Marshall had no explanation for the missing SDK other than to note that iOS development was once headed by Scott Forstall, but with his departure last October, the reins were handed to Craig Federighi, who already led OS X development.
Jony Ive, formerly head of industrial design, was also put in charge of what Apple calls "Human Interface," the user interface (UI) and user experience (UX) of its software.
Marshall speculated that the 2012 management overhaul, and Ive's new responsibilities, may have slowed down iOS development.
The same could be said for OS X 10.9, the successor to Mountain Lion, which has not been sighted in preview form either.
Timetables notwithstanding, Marshall and White expect Apple to be busy this year on the iPhone front: Both believe Apple will refresh not only its flagship iPhone, but also introduce a lower-priced model.
"My model implies a $150 [bill of materials] for a low-cost iPhone, which translates into a $300-plus price," said Marshall in an interview today.
But after a swing through China and other Asian countries, and conversations with component suppliers there, Topeka Capital's White raised his price estimate.
"We are now projecting a $350 to $400 price point for the 'iPhone mini,'" said White in a research note last week. "We believe this price point will provide relief for those investors concerned that Apple would be sacrificing too much margin or brand to serve the lower price band of the smartphone market."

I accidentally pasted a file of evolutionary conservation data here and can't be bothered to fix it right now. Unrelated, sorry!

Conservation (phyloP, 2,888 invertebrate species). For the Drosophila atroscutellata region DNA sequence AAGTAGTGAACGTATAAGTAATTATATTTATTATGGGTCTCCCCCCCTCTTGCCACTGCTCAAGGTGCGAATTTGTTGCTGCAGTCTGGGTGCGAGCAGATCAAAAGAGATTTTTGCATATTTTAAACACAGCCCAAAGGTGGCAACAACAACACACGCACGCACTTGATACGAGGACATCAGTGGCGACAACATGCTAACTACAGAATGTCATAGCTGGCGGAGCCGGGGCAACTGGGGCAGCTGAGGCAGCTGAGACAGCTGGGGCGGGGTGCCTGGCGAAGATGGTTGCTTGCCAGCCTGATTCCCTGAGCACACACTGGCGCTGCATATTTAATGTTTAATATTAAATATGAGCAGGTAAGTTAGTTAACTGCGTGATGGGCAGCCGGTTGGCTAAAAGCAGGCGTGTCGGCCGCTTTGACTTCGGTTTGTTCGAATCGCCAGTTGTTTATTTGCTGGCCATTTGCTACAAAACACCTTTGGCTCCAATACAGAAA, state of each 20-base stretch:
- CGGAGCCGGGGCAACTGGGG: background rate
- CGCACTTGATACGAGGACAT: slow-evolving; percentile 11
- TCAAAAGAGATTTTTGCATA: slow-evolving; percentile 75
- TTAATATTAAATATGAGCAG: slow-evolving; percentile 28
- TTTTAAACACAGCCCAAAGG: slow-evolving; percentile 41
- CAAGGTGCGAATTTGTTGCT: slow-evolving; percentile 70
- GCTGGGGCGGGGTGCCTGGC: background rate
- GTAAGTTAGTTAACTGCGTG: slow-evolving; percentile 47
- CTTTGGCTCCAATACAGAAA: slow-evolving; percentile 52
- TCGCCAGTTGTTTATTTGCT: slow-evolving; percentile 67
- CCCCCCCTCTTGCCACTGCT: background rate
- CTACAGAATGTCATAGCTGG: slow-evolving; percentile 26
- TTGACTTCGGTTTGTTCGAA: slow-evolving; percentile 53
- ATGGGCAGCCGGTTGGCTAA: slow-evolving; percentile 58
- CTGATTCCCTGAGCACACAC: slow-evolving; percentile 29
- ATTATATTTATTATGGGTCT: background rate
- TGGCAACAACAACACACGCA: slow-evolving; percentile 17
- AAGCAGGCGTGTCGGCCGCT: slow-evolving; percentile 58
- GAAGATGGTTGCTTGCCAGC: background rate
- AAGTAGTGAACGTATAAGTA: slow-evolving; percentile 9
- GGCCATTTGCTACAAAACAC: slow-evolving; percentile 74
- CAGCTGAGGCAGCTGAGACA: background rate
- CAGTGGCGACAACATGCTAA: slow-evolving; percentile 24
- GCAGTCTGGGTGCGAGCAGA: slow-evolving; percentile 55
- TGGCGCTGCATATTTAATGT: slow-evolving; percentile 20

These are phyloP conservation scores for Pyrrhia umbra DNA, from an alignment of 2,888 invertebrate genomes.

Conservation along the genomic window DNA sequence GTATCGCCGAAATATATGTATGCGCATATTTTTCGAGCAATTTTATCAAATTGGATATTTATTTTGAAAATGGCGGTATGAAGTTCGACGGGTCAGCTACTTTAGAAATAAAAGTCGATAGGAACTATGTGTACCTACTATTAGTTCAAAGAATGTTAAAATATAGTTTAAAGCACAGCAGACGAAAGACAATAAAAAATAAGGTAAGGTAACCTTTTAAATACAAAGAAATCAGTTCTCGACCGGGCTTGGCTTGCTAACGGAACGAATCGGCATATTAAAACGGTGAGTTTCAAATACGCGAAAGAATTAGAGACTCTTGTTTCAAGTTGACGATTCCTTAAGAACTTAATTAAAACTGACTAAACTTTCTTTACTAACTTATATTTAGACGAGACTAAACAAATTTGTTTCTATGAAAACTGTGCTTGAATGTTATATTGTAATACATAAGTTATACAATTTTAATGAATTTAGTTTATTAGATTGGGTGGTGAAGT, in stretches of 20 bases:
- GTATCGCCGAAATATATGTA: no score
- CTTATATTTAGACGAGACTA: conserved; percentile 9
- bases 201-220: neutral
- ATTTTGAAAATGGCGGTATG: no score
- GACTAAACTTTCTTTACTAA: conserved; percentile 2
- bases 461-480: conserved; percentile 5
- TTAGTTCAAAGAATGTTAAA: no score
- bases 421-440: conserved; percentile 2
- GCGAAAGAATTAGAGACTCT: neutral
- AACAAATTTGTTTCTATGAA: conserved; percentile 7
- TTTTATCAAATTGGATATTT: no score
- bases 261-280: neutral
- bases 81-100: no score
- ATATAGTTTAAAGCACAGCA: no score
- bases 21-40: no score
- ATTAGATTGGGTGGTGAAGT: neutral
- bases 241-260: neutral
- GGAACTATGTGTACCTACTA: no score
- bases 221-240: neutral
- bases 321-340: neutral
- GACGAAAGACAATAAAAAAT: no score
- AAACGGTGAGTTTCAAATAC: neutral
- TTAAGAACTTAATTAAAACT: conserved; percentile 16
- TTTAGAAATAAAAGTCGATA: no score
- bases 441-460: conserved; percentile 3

And what of another oft-discussed move by Apple, a bigger iPhone?
"If we don't pick up any data from suppliers that Apple is placing orders for 5-in. screens by the end of April, or in a couple of weeks, either the iPhone 5S will have the same-sized screen as the iPhone 5, or Apple will instead ramp [production] to the back half of the year," said Marshall.
Minus a lower-cost iPhone -- and a boost in the screen size to 5-in. of the flagship model -- Marshall said Apple would be staring at trouble later in the year. Failing either, his current estimate of 55 million iPhones for the year's fourth quarter would be unattainable.
"If the iPhone 5S is a 4.5-in. phone, and there is no low-cost iPhone, Apple would be lucky to ship 40 million in the fourth quarter," Marshall said.
Marshall's current fourth-quarter estimate of 55 million predicts a 15% increase over sales during the same period in 2012. The lack of either a low-cost iPhone or a 5-in. model would translate into a 16% decline, year-over-year.
Apple will announce its first-quarter revenue and sales numbers on Tuesday, April 23, in an earnings call that will start at 2 p.m. PT. Unless it radically changes its policy of not discussing future products, it will remain tight-lipped about the next iPhone(s). But its projections for the third quarter may give analysts clues about the company's product ambitions in the second half of the year.
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